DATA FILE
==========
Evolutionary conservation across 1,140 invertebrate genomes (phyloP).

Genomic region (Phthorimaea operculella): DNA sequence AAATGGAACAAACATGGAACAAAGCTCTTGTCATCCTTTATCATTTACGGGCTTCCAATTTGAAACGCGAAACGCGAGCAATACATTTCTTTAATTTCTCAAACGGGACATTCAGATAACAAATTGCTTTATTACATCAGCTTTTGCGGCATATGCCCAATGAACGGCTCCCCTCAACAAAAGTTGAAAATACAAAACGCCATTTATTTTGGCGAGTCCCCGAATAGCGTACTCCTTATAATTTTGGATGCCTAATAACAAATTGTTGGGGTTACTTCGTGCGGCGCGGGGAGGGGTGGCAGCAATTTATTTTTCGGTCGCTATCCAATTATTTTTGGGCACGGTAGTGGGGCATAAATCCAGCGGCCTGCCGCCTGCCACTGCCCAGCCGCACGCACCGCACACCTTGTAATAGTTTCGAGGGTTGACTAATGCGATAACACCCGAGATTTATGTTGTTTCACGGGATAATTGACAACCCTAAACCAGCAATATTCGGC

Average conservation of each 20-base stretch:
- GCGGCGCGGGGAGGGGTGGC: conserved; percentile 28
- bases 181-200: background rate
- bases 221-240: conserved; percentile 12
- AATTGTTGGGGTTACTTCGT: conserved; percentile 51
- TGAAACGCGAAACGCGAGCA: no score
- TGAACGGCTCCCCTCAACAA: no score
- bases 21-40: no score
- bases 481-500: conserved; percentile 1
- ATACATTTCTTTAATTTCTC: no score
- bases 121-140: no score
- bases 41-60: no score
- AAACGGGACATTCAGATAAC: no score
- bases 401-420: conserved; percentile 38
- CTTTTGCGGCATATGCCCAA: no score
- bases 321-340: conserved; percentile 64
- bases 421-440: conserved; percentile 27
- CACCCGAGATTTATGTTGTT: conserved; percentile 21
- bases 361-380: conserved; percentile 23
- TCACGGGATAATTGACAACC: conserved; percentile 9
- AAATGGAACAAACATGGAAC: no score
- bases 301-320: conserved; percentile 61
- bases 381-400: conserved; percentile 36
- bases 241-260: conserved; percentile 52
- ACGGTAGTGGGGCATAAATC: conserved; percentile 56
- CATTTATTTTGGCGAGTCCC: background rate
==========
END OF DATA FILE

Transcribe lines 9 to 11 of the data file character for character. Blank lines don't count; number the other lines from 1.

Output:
- TGAACGGCTCCCCTCAACAA: no score
- bases 21-40: no score
- bases 481-500: conserved; percentile 1